New Year Resolutions: Stop the Hate
It’s a universal law of humanity: with the New Year comes New Year resolutions. Whether it be eating more vegetables, seeing relatives more often, or refusing to make any resolutions at all, January 1st is filled with people mentally and verbally announcing to themselves that they will stick to this seemingly unrealistic (but beneficial) goal.
Hate for a Good Thing?
Whether or not these goals seem attainable throughout the year, people constantly “hate” on the fact that someone else sets a resolution for himself or herself. Perhaps not directly, but there is always an ambiance of doubt and hesitation in the air when the ball drops and you reconsider setting a goal for yourself. It’s that “New Year New Me” stereotype that is coupled with the resolution tradition. You find it all over social media, on Internet memes, and in conversation.
One specific verdict that gets a TON of bashing is the “I’m going to work out more” resolution. The hatred for this newly-found willpower is mostly found amongst gym members that have a set schedule, a set program, or just really enjoy going to a gym that isn’t jam-packed with newbies that have no gym etiquette (yet). And this I understand, for I too have my own little gym to-do list and I like to not have to deal with standing in a 20-minute line for the squat rack.
But I will never hate this popular resolution, and I will never act annoyed with it. I’m actually happy each and every year to see so many people try to make going to the gym a priority in their life. Yeah, they may not know how to re-rack weights properly and they may not stick with it for more than a month, but they are making an effort. In a health and fitness environment, it is ridiculous to think that regular gym members might hate the idea of someone attempting to share the same passion for fitness that you do.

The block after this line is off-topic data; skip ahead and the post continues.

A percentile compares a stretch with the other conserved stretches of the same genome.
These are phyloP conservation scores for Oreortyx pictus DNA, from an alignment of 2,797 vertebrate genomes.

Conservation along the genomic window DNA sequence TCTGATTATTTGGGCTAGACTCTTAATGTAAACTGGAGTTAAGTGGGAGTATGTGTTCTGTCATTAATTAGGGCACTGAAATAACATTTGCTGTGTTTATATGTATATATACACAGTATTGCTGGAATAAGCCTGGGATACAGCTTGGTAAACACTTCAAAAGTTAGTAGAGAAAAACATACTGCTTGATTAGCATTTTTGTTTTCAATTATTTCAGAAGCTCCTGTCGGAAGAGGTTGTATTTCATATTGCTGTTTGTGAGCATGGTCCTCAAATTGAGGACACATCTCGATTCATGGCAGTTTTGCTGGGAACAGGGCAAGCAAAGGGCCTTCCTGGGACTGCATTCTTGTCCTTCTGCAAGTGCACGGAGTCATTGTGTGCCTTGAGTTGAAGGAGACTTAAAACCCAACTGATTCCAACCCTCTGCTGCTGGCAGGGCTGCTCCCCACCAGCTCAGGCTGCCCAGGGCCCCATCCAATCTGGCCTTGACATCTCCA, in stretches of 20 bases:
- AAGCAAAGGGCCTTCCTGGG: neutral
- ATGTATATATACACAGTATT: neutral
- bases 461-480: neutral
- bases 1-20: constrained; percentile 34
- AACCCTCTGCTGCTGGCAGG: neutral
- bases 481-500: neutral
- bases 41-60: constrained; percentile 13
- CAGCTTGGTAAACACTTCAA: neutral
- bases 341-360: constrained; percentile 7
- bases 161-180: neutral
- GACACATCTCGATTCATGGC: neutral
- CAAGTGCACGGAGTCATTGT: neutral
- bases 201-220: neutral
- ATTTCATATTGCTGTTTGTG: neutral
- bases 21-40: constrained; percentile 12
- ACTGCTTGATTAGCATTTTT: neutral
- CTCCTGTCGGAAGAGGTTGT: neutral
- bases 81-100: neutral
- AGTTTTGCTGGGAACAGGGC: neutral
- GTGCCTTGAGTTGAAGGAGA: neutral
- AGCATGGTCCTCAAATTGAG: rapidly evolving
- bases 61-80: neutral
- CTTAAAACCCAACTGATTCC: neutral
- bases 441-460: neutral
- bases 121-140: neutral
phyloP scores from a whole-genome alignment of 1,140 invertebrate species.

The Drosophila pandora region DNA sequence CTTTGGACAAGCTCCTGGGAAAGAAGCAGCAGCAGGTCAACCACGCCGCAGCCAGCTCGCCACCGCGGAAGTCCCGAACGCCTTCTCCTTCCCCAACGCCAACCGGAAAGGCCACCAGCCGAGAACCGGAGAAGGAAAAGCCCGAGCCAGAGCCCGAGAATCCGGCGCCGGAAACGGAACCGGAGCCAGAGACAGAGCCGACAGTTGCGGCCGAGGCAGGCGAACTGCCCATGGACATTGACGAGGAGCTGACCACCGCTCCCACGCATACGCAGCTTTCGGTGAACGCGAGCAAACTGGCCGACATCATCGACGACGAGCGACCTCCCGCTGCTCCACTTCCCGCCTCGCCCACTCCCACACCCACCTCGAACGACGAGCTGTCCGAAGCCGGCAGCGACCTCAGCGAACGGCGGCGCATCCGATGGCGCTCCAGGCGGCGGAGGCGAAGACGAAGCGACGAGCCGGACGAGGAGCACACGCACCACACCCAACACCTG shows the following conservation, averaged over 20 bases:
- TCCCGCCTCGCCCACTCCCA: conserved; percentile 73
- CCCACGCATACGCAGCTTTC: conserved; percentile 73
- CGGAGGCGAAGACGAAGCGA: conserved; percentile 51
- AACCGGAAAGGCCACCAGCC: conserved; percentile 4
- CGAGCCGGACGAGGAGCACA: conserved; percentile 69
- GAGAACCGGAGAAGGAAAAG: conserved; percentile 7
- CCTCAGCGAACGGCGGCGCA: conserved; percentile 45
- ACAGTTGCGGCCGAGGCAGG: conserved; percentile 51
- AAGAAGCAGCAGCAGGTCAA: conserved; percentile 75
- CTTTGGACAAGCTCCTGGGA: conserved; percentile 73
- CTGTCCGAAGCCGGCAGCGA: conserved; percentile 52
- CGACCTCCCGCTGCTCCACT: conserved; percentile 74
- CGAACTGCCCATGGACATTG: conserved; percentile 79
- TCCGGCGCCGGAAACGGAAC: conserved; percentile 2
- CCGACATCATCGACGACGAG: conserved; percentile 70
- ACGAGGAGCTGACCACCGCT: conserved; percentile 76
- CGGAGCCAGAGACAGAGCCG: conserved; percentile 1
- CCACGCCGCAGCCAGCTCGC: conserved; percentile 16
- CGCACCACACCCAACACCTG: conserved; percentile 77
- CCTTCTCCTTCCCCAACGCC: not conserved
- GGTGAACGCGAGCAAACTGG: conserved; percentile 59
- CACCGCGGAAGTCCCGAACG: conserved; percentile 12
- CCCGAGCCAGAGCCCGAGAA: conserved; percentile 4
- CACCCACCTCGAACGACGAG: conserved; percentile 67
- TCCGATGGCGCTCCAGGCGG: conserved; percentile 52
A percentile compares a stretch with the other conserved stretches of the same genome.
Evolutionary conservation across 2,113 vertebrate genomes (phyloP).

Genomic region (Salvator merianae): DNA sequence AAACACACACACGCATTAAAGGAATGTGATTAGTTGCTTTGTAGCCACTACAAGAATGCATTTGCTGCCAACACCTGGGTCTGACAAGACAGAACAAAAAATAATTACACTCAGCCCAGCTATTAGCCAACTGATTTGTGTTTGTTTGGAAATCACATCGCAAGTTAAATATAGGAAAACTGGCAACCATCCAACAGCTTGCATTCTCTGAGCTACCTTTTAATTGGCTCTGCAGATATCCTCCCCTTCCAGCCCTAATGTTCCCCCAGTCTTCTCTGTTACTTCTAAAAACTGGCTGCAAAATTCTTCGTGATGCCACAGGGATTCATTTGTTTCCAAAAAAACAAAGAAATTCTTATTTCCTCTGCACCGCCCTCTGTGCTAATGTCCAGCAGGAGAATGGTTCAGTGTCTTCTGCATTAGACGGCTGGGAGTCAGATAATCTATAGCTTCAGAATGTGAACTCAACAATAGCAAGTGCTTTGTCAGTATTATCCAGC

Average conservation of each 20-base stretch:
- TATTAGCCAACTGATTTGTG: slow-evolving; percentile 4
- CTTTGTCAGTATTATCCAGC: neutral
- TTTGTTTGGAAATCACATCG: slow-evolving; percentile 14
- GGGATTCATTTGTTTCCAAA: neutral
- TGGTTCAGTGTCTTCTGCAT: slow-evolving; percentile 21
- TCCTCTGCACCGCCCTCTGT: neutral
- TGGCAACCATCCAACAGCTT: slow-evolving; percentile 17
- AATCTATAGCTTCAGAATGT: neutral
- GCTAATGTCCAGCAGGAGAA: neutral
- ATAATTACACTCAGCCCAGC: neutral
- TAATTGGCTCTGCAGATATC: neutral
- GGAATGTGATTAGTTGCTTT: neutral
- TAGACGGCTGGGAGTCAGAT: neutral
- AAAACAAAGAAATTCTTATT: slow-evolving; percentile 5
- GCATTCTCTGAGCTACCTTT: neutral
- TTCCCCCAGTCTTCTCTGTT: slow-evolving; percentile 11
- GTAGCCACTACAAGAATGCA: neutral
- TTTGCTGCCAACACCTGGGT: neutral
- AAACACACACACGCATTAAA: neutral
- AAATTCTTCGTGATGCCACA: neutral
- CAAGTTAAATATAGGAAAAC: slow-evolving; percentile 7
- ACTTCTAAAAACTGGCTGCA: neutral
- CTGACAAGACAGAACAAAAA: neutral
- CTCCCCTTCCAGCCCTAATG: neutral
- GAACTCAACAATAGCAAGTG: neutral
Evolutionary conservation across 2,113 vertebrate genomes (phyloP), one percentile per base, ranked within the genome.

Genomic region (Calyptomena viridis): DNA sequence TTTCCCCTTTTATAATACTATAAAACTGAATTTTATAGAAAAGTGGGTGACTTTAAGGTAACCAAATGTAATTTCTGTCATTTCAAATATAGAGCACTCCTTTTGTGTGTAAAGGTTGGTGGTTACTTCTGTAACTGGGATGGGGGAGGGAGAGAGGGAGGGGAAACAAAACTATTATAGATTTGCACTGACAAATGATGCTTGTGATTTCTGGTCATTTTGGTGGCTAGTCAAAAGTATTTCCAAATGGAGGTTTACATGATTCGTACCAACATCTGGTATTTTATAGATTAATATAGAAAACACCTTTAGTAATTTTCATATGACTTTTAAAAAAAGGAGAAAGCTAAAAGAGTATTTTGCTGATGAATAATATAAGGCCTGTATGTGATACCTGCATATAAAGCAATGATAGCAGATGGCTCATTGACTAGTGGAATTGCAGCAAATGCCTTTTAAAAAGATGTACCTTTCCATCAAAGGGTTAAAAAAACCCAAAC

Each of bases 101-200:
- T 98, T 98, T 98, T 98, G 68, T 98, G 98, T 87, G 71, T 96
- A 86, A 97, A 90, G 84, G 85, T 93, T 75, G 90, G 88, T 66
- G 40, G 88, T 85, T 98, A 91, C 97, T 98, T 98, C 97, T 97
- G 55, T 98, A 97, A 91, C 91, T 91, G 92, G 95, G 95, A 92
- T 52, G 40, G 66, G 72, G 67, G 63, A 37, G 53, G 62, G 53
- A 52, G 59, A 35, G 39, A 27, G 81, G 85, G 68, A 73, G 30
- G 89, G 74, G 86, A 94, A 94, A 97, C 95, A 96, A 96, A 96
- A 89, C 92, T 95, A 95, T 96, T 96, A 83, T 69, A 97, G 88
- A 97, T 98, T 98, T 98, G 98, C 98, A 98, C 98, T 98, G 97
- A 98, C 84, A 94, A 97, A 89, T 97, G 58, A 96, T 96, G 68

It is understandable to become annoyed with hearing so many people state insane goals for the upcoming year, especially knowing most of them won’t last past March. But it should also be something to applaud. Setting a new goal for yourself, in general, is a step. Yeah, most would agree that you don’t need a specific holiday (or a Monday) to be your starting point for a new shift in your life, but some people actually find value in these days. New Years resolutions are something to applaud. Joining a gym, even for just a month, is something to be proud of. Hearing your friend say that they want to go on more runs or make better food choices in the New Year and immediately doubting them just isn’t cool.